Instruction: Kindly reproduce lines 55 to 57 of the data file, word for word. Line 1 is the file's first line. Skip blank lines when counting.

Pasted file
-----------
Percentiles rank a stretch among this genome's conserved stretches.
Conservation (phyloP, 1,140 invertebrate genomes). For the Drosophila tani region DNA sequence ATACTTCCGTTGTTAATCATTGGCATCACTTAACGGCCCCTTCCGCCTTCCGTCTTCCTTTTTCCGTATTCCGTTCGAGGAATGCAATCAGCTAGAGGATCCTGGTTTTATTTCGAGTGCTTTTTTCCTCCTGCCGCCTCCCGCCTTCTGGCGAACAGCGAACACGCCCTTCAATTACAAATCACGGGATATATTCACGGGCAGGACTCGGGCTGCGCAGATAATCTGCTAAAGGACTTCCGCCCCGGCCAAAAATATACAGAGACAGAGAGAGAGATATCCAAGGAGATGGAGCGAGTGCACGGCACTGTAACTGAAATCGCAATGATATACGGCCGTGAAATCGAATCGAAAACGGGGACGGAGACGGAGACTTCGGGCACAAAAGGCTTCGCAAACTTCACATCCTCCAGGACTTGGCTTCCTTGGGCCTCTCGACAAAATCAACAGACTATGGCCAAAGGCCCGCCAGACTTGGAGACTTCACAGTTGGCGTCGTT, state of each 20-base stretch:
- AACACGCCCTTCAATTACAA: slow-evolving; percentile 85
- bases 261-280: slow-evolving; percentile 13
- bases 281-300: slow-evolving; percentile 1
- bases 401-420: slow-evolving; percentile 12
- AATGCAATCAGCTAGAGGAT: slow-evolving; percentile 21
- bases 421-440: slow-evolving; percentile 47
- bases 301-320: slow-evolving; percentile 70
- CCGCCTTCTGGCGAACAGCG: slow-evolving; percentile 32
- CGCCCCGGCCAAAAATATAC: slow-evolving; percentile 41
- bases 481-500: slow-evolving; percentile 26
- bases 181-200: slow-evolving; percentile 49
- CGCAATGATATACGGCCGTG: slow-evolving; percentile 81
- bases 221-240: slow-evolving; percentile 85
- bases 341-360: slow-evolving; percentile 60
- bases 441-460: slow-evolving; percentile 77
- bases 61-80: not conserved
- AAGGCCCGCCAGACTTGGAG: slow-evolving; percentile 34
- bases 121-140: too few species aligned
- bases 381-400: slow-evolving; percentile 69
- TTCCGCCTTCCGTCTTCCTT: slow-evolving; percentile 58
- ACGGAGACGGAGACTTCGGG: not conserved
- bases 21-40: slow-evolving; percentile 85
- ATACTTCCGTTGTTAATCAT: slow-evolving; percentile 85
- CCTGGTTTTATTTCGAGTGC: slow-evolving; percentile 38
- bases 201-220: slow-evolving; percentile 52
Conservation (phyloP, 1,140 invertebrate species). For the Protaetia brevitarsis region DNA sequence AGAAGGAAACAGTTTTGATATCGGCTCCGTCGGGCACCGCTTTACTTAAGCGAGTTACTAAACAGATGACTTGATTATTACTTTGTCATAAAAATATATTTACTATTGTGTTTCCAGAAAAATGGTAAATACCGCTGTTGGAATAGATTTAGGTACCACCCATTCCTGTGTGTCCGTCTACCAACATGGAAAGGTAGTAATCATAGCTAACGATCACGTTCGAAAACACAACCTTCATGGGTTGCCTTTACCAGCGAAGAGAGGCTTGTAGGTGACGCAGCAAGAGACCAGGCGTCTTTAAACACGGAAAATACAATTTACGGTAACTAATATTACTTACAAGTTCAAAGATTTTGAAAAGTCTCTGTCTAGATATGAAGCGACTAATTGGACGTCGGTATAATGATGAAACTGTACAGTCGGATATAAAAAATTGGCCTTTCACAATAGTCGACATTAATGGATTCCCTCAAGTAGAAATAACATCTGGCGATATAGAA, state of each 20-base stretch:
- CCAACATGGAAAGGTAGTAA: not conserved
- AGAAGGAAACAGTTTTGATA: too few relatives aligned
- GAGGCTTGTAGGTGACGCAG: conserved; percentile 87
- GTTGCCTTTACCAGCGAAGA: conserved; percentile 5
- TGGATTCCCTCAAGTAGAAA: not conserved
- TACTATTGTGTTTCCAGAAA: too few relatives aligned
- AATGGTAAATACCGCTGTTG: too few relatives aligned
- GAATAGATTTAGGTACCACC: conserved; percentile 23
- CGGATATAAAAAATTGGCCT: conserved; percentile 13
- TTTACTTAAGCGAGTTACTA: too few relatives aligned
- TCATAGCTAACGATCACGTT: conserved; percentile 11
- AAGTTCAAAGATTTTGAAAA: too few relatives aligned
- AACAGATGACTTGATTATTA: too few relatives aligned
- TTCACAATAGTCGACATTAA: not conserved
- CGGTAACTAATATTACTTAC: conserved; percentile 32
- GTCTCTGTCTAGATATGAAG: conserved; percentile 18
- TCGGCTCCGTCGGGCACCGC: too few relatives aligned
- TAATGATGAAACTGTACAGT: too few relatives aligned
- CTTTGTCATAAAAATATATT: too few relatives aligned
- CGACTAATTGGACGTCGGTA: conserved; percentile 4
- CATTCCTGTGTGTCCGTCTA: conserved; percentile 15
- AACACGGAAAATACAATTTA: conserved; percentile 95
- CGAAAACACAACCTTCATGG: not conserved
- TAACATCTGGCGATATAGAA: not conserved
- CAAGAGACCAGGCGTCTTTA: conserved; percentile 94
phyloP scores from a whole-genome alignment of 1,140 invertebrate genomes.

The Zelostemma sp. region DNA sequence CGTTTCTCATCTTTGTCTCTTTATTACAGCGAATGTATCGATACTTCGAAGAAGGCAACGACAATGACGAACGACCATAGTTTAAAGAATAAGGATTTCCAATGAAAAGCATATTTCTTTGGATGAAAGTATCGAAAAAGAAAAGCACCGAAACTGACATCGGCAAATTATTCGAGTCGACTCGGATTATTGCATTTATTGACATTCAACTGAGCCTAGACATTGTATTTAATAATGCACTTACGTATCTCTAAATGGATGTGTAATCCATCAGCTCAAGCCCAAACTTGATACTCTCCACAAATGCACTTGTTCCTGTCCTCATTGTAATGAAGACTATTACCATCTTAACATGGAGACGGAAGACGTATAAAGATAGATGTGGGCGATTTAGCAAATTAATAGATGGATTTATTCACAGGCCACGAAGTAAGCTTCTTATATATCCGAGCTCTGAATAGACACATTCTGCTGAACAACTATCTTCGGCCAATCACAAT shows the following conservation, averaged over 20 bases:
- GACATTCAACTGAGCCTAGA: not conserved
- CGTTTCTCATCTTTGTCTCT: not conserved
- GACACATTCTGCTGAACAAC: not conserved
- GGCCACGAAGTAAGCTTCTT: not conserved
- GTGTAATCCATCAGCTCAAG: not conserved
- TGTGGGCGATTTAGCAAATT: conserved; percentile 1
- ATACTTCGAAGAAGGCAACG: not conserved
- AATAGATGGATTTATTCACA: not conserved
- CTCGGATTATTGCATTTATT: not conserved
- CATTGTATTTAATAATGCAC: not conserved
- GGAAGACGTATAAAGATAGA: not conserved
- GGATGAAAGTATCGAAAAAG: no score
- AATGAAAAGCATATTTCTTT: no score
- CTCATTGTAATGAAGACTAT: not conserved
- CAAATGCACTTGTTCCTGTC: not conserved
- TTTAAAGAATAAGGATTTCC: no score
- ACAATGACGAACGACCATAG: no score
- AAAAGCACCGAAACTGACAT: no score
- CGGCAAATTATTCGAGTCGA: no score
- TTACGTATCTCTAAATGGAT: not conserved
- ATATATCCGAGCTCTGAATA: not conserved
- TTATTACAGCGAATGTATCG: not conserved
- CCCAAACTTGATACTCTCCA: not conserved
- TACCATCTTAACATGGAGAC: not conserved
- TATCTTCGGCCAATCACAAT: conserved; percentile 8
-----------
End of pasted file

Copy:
The Zelostemma sp. region DNA sequence CGTTTCTCATCTTTGTCTCTTTATTACAGCGAATGTATCGATACTTCGAAGAAGGCAACGACAATGACGAACGACCATAGTTTAAAGAATAAGGATTTCCAATGAAAAGCATATTTCTTTGGATGAAAGTATCGAAAAAGAAAAGCACCGAAACTGACATCGGCAAATTATTCGAGTCGACTCGGATTATTGCATTTATTGACATTCAACTGAGCCTAGACATTGTATTTAATAATGCACTTACGTATCTCTAAATGGATGTGTAATCCATCAGCTCAAGCCCAAACTTGATACTCTCCACAAATGCACTTGTTCCTGTCCTCATTGTAATGAAGACTATTACCATCTTAACATGGAGACGGAAGACGTATAAAGATAGATGTGGGCGATTTAGCAAATTAATAGATGGATTTATTCACAGGCCACGAAGTAAGCTTCTTATATATCCGAGCTCTGAATAGACACATTCTGCTGAACAACTATCTTCGGCCAATCACAAT shows the following conservation, averaged over 20 bases:
- GACATTCAACTGAGCCTAGA: not conserved
- CGTTTCTCATCTTTGTCTCT: not conserved